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Adam Weinroth ha publicado una excelente entrevista a Jon Lebkowsky y Clay Shirky para conocer su opinión acerca de algunas cuestiones relativas al tagging y a las folksonomías.

Shirky hace hincapié en lo que supuso la invención de la imprenta y la necesidad de contar con sistemas de organización y clasificación de todo ese conocimiento que se iba generando en un tiempo menor al que se invertía en su lectura:

Gutenberg’s invention of movable type gave us a world where a book could be created in less time than it took to read it. From the resulting explosion of books came the need to organize them systematically, and the categorization systems that were developed in response — Dewey Decimal and the Library of Congress are the two most familiar — were built around exact location because books _have_ an exact location, as all physical objects do.

Los nuevos modos de creación y utilización de los documentos, el formato electrónico, posibilita además que la información se archive de manera ubicua:

[...] Now we have data that does not have an exact location, or, rather, can have multiple exact locations, and it would be stupid to persist in applying old tools to the current world. Arguing that we should give up on non-hierarchal organization because all the systems we developed for the physical world use it is like the RIAA arguing that because music used to be expensive and inefficient to distribute, it should always remain so.[...]

Lebkowsky confía en las posibilidades del tagging social y augura una mejora en los sistemas de etiquetado que nos ayuden en nuestros buceos por la red:

I think we’ll see more and more ways to use tags, and more (and more manageable) ways to sort and filter those tags and the resources they reference. I think of tags as another good way to surf the web, though, rather than a way to find specific content. We’ll use our increasingly sophisticated search engines for that.

Tanto Shirky como Lebkowsky vaticinan en qué ámbitos y proyectos el tagging y las folksonomías triunfarán y tendrán una mayor incidencia. Shirky apuesta por los mapas y señala algunos ejemplos ya disponible en la red:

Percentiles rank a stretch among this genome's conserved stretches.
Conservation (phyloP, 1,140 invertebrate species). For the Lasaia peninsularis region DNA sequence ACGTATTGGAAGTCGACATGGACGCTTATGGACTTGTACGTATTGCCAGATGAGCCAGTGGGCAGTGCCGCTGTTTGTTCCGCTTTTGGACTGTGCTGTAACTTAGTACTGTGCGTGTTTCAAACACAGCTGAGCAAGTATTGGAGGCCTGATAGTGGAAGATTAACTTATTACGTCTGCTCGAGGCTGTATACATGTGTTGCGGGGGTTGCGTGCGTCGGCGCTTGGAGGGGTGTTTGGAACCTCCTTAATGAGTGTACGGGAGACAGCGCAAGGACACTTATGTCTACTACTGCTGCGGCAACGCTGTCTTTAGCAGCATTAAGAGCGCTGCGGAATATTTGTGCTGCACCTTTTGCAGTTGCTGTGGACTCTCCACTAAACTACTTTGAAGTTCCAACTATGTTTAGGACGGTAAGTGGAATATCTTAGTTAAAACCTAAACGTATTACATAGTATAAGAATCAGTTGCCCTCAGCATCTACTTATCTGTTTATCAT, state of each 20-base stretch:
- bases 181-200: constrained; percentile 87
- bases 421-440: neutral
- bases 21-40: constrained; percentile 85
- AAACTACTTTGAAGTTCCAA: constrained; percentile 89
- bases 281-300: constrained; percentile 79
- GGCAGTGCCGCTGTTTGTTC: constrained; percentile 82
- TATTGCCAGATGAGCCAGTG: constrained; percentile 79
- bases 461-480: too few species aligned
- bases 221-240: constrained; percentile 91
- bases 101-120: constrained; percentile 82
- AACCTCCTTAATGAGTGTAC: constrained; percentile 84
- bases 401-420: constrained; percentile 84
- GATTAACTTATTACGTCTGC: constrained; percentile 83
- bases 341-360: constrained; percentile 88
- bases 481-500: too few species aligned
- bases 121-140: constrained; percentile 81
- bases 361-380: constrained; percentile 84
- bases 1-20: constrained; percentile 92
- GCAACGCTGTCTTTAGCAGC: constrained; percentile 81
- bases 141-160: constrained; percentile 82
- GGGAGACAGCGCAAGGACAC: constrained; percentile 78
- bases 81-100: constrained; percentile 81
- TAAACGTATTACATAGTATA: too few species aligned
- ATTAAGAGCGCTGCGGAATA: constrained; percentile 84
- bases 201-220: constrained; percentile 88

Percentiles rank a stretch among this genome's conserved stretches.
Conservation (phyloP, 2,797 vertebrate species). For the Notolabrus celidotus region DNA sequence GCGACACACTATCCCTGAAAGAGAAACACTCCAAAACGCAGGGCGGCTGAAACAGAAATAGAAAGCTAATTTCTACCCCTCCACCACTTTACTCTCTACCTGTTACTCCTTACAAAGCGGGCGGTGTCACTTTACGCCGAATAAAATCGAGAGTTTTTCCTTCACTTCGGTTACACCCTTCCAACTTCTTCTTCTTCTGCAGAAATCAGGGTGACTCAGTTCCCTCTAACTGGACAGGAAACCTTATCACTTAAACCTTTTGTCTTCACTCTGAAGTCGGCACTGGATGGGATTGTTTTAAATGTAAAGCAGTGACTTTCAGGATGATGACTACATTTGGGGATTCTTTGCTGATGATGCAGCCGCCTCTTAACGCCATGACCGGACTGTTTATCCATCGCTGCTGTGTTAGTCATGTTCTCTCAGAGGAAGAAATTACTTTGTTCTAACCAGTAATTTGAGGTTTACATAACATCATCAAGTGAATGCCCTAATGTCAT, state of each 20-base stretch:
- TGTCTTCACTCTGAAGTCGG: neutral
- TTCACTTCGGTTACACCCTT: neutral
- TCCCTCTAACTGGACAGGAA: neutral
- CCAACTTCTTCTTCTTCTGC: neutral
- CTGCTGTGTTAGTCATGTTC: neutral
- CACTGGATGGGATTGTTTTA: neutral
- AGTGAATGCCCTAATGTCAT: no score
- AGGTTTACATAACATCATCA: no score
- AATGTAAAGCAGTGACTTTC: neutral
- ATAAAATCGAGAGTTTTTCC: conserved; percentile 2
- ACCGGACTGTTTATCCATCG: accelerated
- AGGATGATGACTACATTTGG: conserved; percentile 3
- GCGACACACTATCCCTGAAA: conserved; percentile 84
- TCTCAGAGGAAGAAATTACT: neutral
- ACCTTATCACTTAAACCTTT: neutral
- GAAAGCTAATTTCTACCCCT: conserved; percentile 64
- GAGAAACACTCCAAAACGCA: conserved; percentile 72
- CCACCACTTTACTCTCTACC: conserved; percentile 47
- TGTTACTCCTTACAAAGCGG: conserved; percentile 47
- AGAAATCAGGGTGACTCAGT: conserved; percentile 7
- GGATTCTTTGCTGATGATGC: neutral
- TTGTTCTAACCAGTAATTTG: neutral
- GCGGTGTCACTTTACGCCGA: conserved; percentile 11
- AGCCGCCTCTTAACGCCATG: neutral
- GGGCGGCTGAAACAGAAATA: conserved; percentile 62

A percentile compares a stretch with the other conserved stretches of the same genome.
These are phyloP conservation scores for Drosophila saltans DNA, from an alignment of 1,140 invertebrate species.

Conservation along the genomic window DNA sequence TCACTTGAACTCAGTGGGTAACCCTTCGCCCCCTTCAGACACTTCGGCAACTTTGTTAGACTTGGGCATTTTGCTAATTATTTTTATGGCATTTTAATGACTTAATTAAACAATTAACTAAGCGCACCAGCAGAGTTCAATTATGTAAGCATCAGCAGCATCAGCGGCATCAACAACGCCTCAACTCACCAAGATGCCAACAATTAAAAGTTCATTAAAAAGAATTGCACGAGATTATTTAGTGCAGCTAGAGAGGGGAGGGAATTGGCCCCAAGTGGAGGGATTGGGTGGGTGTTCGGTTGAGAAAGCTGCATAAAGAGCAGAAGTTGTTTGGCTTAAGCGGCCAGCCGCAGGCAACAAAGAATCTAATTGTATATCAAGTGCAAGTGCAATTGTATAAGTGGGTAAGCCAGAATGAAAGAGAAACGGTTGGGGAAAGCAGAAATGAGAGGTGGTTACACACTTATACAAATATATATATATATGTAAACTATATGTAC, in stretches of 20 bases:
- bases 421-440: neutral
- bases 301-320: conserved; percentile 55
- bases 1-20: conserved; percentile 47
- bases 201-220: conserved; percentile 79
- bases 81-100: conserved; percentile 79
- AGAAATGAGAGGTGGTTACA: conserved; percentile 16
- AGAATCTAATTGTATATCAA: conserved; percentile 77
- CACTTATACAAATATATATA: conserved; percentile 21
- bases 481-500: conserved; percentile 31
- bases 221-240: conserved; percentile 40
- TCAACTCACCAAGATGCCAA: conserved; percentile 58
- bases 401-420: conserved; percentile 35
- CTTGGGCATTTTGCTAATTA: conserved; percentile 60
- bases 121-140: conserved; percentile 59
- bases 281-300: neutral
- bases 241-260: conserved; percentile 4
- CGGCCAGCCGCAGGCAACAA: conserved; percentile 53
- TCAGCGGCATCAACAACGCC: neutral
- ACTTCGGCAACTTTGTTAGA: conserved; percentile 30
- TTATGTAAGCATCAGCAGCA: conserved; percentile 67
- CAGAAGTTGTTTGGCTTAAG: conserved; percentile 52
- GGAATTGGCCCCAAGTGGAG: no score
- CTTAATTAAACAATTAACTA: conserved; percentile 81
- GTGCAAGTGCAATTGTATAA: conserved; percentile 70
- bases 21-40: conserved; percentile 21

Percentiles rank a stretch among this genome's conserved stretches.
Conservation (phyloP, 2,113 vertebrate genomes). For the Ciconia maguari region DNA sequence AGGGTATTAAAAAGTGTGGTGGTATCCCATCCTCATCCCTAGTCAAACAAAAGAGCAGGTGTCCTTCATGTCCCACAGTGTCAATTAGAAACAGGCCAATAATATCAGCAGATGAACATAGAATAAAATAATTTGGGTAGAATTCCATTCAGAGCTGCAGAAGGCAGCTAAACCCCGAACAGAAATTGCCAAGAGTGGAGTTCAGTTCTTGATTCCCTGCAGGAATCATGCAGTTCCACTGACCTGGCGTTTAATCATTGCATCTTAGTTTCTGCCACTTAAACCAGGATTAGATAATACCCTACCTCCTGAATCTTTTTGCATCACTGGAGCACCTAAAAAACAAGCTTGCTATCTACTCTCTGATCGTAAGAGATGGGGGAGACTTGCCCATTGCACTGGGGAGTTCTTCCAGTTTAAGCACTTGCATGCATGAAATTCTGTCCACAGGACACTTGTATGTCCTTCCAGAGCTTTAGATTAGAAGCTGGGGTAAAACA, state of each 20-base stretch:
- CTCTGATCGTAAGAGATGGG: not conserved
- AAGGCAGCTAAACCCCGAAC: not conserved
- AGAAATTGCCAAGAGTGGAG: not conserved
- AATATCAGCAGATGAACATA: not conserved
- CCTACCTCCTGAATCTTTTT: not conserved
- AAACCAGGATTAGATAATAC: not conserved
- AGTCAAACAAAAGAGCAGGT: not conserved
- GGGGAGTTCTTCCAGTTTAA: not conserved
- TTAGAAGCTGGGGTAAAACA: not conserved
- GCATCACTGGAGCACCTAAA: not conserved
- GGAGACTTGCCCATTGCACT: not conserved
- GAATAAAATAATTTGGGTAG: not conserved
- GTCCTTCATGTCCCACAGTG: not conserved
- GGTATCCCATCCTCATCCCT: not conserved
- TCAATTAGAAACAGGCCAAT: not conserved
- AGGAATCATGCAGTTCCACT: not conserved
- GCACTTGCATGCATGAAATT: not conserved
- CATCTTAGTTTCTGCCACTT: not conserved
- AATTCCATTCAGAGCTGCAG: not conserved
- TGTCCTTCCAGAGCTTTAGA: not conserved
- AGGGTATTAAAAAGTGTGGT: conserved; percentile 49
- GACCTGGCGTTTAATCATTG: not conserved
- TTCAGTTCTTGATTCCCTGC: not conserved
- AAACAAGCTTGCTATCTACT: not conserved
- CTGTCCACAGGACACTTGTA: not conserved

There are so many cool ‘tag this location’ efforts going on it’s hard to keep track of them — Platial, FoundCity, Tagzania, and so on. All these efforts take the basic intuition of tagging — URLs are a good thing to attach labels to — and applies it to the map world — locations are a good thing to attach labels to. And because tagging is so flexible, the services can be used for everything from restaurant recommendations to art walks to city guides for tourists or new arrivals. A year from now there will be an astonishing amount of value being created by tagging maps. Two years from now we’ll all be shaking our heads wondering how we could have lived without that function. Three years from now, we won’t remember a time when you couldn’t tag maps.

Lebkowsky alaba el uso del etiquetado de restaurantes o el aprovechamiento del tagging en temas de visualización de información:

I think Dinnerbuzz is a cool idea – a restaurant review multiblog with tags. Shadows lets you tag pages but there’s more – each page that’s tag has a “shadow page” where users can post comments and discussion. (The sample page they show isn’t very inspiring, but I like the idea.) Tagifieds is a tag-based bulletin board. And there’s Wists, the visual bookmarking system – which allows you to nab an image from the site as part of your bookmark.

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